Joe filmed the first six-episodes in 2010, acting as producer, writer, director, camera operator, and full post-production department. He used a pair of old standard definition Sony camcorders, and gathered locations and crew from his network of neighbors, fellow comedians and artists.
The accomplished group of ‘Vampire Mob’ performers has collective credits including ‘The Simpsons’, ‘The Bob Newhart Show’, ‘The Sopranos’, and ‘Twin Peaks’. Most recently, Tony-award winning actress Rae Allen joined the cast. “It's just ridiculous the amount of talent that I get to work with on this project,” Joe says. “And everybody is in it just because they like the project; they're all having fun. And that's why I do this. There's no drama on my sets, we're all there to have a good time. Why wouldn't we be? Nobody is making any money. Just go have fun and tell a good story.“
With passionate audience response from wide-ranging viewers, and more story ideas brewing, Joe knew he would need a bigger budget and better equipment for the second season. He got active on Twitter, added PayPal buttons to the show’s website, established a dedicated fan-site, and managed to raise over $10,000 in donations from fans, whom he affectionately calls The VMob. Contributions to the show earn ‘Supporting Producer’ status in the credits.
Joe studied filmmaking blogs and talked with friends to discover the Canon 5D and 7D DSLR cameras. He recognized they would be affordable, nimble, and would probably work with his collection of Canon lenses. He also invested in a Zoom H4n audio recorder for good quality sound, which led him to the PluralEyes plug-in, which proved to be essential for audio synchronization.
Now completing season two using the new DSLRs, Joe directs and shoots along with other camera operators, and still uses gear that any resourceful person could rummage up. “The monitors we have are on-camera monitors. Everything is hand held; there's no tripod in the room. It's all lit with China balls or Home Depot lights, there’s no lighting kit. I either use two 5Ds and a 7D, or two 7Ds and a 5D, all three with a 24-70mm Canon L series [lens] on it because it's sort of the proximity we need.”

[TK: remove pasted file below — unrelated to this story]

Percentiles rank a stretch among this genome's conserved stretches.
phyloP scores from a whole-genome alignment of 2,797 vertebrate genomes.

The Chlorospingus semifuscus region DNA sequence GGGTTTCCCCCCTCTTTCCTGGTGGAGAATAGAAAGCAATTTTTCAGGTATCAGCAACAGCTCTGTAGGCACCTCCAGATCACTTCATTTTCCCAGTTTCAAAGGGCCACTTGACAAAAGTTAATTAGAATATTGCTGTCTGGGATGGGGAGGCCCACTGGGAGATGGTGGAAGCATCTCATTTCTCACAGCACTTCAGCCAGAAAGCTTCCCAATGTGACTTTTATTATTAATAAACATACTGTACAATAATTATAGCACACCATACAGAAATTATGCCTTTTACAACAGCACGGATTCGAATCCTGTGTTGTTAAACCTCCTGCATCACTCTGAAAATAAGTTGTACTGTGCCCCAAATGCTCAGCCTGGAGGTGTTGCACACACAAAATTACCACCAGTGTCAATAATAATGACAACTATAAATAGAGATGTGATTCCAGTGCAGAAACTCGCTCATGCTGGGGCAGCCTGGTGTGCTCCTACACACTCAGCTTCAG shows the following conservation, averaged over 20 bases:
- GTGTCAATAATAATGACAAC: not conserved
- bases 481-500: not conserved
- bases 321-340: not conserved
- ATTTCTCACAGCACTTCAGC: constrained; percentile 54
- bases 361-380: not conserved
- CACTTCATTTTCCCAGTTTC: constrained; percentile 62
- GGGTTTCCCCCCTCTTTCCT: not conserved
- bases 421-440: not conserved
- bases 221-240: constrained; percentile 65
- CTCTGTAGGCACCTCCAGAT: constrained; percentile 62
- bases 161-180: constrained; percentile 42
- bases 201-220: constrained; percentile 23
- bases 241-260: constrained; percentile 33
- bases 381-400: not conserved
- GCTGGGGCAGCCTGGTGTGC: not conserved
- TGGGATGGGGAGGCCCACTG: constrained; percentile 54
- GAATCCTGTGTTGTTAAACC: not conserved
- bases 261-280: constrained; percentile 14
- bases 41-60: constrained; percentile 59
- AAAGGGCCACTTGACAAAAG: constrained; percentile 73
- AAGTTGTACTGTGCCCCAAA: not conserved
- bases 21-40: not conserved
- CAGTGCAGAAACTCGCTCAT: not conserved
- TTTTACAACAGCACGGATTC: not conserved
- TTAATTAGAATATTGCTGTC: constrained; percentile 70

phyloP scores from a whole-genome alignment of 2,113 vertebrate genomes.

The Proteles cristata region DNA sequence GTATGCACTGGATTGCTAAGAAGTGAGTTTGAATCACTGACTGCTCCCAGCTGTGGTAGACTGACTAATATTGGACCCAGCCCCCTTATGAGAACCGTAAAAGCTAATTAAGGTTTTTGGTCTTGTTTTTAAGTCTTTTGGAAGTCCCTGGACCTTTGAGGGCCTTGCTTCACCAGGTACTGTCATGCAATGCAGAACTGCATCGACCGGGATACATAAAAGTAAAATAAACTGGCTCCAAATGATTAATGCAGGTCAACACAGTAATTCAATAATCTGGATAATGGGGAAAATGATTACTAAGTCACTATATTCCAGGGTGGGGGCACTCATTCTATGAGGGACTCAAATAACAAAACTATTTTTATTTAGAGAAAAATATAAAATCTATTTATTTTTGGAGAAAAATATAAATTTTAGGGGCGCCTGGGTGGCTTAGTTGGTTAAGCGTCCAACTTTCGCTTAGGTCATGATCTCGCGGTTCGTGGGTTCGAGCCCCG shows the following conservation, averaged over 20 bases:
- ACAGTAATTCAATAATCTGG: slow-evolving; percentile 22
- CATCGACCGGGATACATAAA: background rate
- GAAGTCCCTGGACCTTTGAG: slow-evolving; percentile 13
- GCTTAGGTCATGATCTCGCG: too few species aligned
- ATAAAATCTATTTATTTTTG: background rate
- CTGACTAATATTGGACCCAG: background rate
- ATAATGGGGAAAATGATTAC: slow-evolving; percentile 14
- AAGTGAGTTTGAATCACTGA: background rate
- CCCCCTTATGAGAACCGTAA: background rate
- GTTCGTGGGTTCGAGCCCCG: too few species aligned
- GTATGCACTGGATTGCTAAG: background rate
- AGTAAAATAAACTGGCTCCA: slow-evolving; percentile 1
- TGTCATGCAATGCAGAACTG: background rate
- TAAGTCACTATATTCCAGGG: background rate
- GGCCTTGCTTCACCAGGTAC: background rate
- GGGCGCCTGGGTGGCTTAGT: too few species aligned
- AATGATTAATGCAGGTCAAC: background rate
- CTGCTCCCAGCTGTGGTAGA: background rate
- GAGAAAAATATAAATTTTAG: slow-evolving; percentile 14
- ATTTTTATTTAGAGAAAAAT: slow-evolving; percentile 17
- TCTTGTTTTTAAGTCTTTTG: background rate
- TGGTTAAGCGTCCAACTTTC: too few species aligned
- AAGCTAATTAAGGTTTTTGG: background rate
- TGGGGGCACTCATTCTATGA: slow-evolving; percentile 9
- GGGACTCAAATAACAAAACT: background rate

After backing up all footage fourfold, Joe employs PluralEyes to sync each camera’s footage separately to the master audio track before beginning his edit in Final Cut Pro.
Season one of ‘Vampire Mob’ is complete and online. Season two is being released serially as episodes are completed. Joe will continue making the show as long as he’s got the resources to do so, and the creative juices keep flowing.
The investment of his highly lauded cast members, and the growing VMob is a reflection of how generously Joe shares his enthusiasm for this project. His blog is full of behind-the-scene anecdotes and personal greetings from Joe and the crew.
“I'm hoping the audience will come and support the show, will share the show, and we'll be able to make something that can continue. Right now we're like a really tiny band that people think makes good songs, but not a lot of people have heard those songs. So it's really just trying to get the word out and let people know, ‘Hey, there's a show for adults out there that's funny, that's got really good acting.’”
Vampire Mob, now in Season 2. If you like your comedy with murder, we highly recommend it.
Writer Sara McIntyre is a Communications Consultant and Filmmaker who calls Vancouver, BC 'home'.